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Maher Slams White ‘Guardians Of Gotcha’ Creating Racial Tension

Maher Slams White ‘Guardians Of Gotcha’ Creating Racial Tension
Comedian Bill Maher during an interview on September 3, 2013.

During the “New Rule” segment of HBO’s “Real Time with Bill Maher” on Friday, host Maher talked about white people “culturally appropriating” black people’s anger over racism.
“Black people have to demand that white people stop culturally appropriating how mad they are about racism,” Maher began. “It’s great that Caucasians have finally joined the fight for racial justice in unprecedented numbers, but hating racism the most? You can’t steal that.”
Maher then noted the story of Victor Sengbe, whose exercise rigging in a park was thought by some to be a noose.
The host then played a quote from Sengbe, who said: “Out of the dozens and hundreds and thousands of people that have walked by, no one has thought that it looked anywhere close to a noose.”

Maher took it from there, noting that despite Sengbe’s remarks, “Oakland’s Mayor Libby Schaaf wasn’t gonna let all that cheat her out of a chance to signal her virtue” because according to her, “these incidents will be investigated as a hate crime.”
He added that despite what Schaaf has said, intentions “do matter.”
“White people need to stop trying to cancel other white people whose heart is in the right place, but don’t get it exactly right on the first try,” he said.
The host then spoke about #BlackOutTuesday, when social media, particularly Instagram, was flooded with black squares to represent solidarity with the black community.
There was a complaint from Buzzfeed that it was “a privilege to post a black square and then go back to your usual content.” Maher countered, wondering if the appropriate alternative was “abandoning you life,” and only posting black squares forever.
Maher continued, calling out the ridiculousness of the way in which some people responded to #BlackOutTuesday – not posting a black square, or posting one, but failing to do it right, etc.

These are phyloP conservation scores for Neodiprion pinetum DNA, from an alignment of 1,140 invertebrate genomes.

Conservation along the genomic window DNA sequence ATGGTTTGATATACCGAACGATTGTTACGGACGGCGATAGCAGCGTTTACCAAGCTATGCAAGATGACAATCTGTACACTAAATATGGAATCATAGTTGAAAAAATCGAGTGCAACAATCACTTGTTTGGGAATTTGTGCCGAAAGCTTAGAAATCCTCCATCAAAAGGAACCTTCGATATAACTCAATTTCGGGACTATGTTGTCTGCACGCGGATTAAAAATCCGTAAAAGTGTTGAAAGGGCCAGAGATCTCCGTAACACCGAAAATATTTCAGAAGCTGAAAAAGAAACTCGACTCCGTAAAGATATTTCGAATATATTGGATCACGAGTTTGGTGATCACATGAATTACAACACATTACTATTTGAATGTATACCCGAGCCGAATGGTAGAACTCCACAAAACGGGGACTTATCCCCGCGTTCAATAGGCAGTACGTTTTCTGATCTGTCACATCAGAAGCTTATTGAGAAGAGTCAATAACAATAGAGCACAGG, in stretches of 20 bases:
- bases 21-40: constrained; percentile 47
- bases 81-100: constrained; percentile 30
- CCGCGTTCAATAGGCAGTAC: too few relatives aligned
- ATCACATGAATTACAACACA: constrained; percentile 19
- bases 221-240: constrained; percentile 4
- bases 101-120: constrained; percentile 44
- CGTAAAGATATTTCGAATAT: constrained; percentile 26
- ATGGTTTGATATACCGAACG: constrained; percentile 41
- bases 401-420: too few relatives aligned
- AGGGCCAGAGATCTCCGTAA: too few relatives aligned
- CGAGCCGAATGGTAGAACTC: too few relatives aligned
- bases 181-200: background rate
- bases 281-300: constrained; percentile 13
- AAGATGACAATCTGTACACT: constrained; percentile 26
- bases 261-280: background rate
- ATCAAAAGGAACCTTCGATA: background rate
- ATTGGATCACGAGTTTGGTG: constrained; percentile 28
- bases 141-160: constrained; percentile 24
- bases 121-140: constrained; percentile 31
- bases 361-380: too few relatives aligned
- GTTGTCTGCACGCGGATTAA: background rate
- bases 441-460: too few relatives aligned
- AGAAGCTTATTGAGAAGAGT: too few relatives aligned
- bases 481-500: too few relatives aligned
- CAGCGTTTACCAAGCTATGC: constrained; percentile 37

Even Ellen DeGeneres wasn’t invulnerable to criticism, according to Maher, as she deleted a tweet in which she didn’t use the phrase “Black Lives Matter,” but rather wrote that “people of color in this country have faced injustice for far too long.”
He also castigated the idea of smacking people away who are simply trying, saying that white people are “acting like a nervous waiter on their first day,” afraid to do the smallest thing incorrectly:
You want to be a good ally, but not too good or you’re being a “white savior,” use your voice, but don’t make it about yourself, but speak up unless it’s your time to just listen, and then silence is violence – even though sometimes silence just means someone works two jobs and has three kids. They have baby food on their shirt, not hate in their heart.
Maher then quoted a write-in question received by the New York Post in which a man said he feels as though he should say something “about racial injustice” at his organization, but is afraid because he’s a white person.
Maher later hit the nail on the head:
I worry that the kind of tension that the “Guardians of Gotcha” are creating is going to make people afraid to mingle at all, and thrust us back toward a resegregation of sorts where instead of just seeing a person and not a color, now we’re only seeing color. Maybe this is old school liberalism talking, but I don’t think that’s the way to go.

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